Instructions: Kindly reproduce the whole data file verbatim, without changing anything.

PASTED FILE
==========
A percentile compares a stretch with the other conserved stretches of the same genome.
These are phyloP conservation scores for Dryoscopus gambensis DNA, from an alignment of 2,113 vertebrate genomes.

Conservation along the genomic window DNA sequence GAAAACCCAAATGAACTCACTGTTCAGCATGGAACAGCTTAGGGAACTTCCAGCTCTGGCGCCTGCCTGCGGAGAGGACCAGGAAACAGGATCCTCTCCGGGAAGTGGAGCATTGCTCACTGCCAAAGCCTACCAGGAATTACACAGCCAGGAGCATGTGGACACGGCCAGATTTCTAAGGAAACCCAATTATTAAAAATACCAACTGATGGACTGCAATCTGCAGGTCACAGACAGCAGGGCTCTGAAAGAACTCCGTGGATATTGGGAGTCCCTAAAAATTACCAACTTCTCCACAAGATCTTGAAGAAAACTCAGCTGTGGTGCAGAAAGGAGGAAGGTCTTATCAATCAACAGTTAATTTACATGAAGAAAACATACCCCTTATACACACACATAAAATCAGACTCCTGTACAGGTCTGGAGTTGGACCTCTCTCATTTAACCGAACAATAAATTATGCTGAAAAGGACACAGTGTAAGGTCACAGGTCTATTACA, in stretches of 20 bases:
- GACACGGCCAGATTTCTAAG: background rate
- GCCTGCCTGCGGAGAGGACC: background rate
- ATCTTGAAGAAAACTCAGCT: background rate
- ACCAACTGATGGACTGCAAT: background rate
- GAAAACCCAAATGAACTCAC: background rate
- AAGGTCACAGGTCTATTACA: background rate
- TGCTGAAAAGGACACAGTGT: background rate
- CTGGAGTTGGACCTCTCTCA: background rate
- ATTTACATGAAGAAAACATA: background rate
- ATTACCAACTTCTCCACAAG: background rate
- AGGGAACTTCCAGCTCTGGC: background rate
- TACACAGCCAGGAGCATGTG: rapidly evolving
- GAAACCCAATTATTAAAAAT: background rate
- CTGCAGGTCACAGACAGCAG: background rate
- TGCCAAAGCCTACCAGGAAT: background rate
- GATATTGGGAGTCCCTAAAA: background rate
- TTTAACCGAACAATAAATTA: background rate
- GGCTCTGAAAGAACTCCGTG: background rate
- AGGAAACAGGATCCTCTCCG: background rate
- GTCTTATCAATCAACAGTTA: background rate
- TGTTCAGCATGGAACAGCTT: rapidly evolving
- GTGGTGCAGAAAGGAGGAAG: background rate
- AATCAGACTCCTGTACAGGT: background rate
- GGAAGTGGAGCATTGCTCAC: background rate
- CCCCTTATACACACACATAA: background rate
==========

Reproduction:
A percentile compares a stretch with the other conserved stretches of the same genome.
These are phyloP conservation scores for Dryoscopus gambensis DNA, from an alignment of 2,113 vertebrate genomes.

Conservation along the genomic window DNA sequence GAAAACCCAAATGAACTCACTGTTCAGCATGGAACAGCTTAGGGAACTTCCAGCTCTGGCGCCTGCCTGCGGAGAGGACCAGGAAACAGGATCCTCTCCGGGAAGTGGAGCATTGCTCACTGCCAAAGCCTACCAGGAATTACACAGCCAGGAGCATGTGGACACGGCCAGATTTCTAAGGAAACCCAATTATTAAAAATACCAACTGATGGACTGCAATCTGCAGGTCACAGACAGCAGGGCTCTGAAAGAACTCCGTGGATATTGGGAGTCCCTAAAAATTACCAACTTCTCCACAAGATCTTGAAGAAAACTCAGCTGTGGTGCAGAAAGGAGGAAGGTCTTATCAATCAACAGTTAATTTACATGAAGAAAACATACCCCTTATACACACACATAAAATCAGACTCCTGTACAGGTCTGGAGTTGGACCTCTCTCATTTAACCGAACAATAAATTATGCTGAAAAGGACACAGTGTAAGGTCACAGGTCTATTACA, in stretches of 20 bases:
- GACACGGCCAGATTTCTAAG: background rate
- GCCTGCCTGCGGAGAGGACC: background rate
- ATCTTGAAGAAAACTCAGCT: background rate
- ACCAACTGATGGACTGCAAT: background rate
- GAAAACCCAAATGAACTCAC: background rate
- AAGGTCACAGGTCTATTACA: background rate
- TGCTGAAAAGGACACAGTGT: background rate
- CTGGAGTTGGACCTCTCTCA: background rate
- ATTTACATGAAGAAAACATA: background rate
- ATTACCAACTTCTCCACAAG: background rate
- AGGGAACTTCCAGCTCTGGC: background rate
- TACACAGCCAGGAGCATGTG: rapidly evolving
- GAAACCCAATTATTAAAAAT: background rate
- CTGCAGGTCACAGACAGCAG: background rate
- TGCCAAAGCCTACCAGGAAT: background rate
- GATATTGGGAGTCCCTAAAA: background rate
- TTTAACCGAACAATAAATTA: background rate
- GGCTCTGAAAGAACTCCGTG: background rate
- AGGAAACAGGATCCTCTCCG: background rate
- GTCTTATCAATCAACAGTTA: background rate
- TGTTCAGCATGGAACAGCTT: rapidly evolving
- GTGGTGCAGAAAGGAGGAAG: background rate
- AATCAGACTCCTGTACAGGT: background rate
- GGAAGTGGAGCATTGCTCAC: background rate
- CCCCTTATACACACACATAA: background rate